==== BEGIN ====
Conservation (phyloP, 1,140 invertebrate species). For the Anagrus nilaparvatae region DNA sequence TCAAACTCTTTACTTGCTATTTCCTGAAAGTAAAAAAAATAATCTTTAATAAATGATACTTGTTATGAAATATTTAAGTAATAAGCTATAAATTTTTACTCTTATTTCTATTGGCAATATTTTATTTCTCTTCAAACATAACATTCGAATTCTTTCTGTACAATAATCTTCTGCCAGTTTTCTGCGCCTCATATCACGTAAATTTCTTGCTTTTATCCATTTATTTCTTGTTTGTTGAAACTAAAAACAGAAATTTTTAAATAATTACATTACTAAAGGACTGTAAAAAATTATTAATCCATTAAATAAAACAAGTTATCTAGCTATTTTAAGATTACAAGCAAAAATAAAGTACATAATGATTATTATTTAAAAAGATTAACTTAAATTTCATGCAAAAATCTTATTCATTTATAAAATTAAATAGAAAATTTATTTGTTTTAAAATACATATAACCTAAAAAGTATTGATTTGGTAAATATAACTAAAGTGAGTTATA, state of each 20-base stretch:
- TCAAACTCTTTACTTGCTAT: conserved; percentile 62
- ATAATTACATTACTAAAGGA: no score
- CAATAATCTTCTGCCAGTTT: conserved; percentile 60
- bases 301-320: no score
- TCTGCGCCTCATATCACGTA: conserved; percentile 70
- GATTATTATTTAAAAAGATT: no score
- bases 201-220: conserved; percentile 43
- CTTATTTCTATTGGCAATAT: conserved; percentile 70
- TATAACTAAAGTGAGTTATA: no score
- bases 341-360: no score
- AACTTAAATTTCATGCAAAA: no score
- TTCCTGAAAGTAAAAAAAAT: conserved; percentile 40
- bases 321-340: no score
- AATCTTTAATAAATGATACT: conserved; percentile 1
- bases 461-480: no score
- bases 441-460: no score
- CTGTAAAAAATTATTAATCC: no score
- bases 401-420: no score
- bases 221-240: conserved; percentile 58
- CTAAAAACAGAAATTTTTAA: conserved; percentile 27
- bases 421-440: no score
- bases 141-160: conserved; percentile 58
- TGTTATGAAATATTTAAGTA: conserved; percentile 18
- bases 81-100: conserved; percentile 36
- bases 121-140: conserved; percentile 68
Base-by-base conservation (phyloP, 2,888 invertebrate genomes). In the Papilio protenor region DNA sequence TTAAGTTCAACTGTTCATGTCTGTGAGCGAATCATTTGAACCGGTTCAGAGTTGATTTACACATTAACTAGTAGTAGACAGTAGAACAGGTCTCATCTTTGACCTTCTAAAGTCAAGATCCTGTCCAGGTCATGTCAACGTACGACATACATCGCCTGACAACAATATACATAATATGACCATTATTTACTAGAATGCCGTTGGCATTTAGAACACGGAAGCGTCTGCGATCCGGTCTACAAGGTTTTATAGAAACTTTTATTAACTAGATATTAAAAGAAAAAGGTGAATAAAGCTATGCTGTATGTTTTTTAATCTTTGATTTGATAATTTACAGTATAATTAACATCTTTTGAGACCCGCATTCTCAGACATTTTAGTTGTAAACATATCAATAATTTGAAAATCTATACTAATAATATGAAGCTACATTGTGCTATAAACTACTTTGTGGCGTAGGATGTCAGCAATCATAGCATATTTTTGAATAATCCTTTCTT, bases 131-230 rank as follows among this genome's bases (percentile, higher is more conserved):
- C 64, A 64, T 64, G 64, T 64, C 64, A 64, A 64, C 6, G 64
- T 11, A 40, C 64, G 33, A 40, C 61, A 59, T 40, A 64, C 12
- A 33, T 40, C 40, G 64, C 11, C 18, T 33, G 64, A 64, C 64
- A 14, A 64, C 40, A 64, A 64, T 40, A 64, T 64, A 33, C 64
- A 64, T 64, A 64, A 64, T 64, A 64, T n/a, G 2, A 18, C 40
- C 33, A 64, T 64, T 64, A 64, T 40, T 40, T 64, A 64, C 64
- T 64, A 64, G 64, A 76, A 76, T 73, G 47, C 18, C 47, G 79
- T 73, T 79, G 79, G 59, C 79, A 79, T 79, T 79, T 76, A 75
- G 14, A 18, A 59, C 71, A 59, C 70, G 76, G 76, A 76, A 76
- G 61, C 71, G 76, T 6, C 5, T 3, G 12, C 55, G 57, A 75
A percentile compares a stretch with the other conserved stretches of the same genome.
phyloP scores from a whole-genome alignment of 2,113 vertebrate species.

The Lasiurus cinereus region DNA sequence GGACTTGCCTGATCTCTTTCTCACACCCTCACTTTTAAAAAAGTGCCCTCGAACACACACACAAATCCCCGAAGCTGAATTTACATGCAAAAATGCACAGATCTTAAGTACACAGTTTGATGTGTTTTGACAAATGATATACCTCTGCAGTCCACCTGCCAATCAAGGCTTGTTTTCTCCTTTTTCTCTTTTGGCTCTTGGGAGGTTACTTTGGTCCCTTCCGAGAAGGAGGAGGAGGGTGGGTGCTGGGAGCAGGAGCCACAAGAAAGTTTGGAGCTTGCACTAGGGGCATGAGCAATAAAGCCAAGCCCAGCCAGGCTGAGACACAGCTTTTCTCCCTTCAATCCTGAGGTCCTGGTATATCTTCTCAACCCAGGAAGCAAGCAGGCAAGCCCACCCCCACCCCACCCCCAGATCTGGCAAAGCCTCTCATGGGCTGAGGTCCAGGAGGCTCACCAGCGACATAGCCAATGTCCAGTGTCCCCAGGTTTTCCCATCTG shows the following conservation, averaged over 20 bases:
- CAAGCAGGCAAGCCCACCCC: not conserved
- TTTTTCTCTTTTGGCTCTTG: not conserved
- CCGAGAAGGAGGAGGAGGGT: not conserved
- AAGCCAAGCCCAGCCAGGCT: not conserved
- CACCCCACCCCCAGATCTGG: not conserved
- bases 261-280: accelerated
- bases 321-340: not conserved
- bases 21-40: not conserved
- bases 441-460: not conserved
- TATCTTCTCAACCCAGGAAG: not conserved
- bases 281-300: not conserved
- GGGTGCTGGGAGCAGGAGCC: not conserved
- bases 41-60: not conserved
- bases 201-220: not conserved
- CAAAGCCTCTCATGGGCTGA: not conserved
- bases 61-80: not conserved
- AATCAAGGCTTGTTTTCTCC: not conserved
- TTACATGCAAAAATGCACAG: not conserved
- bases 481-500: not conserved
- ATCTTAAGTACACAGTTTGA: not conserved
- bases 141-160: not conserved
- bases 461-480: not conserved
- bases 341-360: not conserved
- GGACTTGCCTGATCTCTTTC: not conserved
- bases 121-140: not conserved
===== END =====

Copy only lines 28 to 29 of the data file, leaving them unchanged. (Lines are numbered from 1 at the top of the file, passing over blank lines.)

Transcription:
- C 64, A 64, T 64, G 64, T 64, C 64, A 64, A 64, C 6, G 64
- T 11, A 40, C 64, G 33, A 40, C 61, A 59, T 40, A 64, C 12